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Tom Hutton

In the present century a significant urban discourse has emerged concerning the rise of the ‘creative city’ as putative successor to the industrial (and more recently postindustrial) city. There are many meanings ascribed to the concept, including the saliency of creativity to the form, spirit and identity of cities, as well as a more prosaic reading of the ‘creative city’ as the preferred location for cultural industries and labour, and as complex field or ‘ecology’ of creative enterprise. But a closer reading of the creative city script in many cases discloses a far less ebullient storyline, where experiences of polarization, inequality and dislocation must be acknowledged as well as the more productive outcomes which variously include satisfying work opportunities, community regeneration and identity formation. Keywords: cities, urbanization, creative city, cultural economy

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Tom Hutton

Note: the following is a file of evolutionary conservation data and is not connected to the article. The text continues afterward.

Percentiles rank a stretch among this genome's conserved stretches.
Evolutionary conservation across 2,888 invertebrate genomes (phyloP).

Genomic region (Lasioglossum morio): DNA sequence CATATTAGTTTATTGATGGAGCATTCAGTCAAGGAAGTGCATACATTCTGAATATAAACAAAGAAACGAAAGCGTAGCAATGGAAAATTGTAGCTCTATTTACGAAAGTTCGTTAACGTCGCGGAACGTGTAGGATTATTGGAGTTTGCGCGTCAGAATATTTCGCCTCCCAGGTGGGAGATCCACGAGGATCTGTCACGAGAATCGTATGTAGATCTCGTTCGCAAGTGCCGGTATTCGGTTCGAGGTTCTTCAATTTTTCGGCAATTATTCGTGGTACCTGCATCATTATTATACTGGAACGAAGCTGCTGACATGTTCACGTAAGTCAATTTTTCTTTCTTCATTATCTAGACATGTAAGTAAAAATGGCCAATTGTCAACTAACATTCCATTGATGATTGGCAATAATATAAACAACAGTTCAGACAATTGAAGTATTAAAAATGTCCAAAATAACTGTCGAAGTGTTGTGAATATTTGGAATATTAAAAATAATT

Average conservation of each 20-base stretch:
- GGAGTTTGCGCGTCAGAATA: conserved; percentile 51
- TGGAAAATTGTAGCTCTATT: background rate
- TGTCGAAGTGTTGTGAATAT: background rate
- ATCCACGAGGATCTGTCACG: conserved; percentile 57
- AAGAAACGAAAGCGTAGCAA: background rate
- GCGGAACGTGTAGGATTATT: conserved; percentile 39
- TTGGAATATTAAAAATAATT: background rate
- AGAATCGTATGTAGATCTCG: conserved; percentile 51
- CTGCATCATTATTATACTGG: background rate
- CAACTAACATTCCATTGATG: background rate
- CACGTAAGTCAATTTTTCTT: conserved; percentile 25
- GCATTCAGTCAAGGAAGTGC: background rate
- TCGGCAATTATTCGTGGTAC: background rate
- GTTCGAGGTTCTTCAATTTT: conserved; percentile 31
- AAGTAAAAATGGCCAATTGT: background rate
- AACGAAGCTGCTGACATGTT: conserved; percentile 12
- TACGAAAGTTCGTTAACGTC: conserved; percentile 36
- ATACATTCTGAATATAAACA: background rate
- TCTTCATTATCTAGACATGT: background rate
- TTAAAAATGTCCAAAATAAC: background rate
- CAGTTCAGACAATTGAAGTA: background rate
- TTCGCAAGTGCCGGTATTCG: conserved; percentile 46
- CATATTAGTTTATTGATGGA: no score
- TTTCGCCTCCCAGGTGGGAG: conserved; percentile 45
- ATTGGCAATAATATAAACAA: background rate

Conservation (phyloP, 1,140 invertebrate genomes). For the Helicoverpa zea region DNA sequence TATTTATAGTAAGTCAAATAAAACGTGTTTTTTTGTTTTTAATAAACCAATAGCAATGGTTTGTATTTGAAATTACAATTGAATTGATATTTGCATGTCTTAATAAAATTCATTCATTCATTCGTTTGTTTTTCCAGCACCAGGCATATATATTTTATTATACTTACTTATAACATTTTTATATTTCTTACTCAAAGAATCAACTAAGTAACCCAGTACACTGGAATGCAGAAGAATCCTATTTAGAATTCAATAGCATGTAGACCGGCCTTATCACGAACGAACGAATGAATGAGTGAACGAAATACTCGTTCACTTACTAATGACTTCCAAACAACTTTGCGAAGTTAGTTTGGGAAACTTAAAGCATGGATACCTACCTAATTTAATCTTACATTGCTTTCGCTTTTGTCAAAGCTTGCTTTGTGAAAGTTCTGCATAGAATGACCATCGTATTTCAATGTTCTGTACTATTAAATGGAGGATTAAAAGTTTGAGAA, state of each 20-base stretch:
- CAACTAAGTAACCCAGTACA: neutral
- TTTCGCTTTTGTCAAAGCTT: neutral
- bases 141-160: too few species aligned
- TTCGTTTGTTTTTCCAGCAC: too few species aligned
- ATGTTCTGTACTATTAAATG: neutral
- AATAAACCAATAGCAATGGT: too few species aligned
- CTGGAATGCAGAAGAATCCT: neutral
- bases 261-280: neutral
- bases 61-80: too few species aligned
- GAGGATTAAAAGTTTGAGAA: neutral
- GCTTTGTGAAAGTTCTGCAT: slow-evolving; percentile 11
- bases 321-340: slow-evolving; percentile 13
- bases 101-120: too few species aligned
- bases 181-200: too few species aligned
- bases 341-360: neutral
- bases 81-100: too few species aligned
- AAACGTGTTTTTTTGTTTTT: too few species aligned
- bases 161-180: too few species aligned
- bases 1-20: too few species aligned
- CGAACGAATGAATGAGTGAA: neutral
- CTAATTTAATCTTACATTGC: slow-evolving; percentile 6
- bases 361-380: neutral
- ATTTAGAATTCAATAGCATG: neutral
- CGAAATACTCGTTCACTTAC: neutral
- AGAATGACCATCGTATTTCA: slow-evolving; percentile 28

Cultural industries develop on a base of institutions, territory, social and human capital, and agglomeration economies. Digital technology is allied with arts and design capabilities in production processes, while the Internet is a critical channel for outsourcing and marketing. Cities generate important demand factors for cultural products and services, including the consumption preferences of the new middle class and, more recently, aspirational cohorts of high net worth individuals deploying high-value cultural cues to signal status. Space, place and territory represent critical factors in the cultural economy of the city: artists represent the vanguard of gentrifiers within the inner city, while many creative enterprises exhibit a preference for the textured landscapes of heritage districts. But as high-value design firms displaced the early populations of artists in the first decade of the twenty-first century, cultural industries are dislodged from their preferred territories in the city by waves of ‘innovation economy’ industries characterized by deeper technological content and higher profit potential.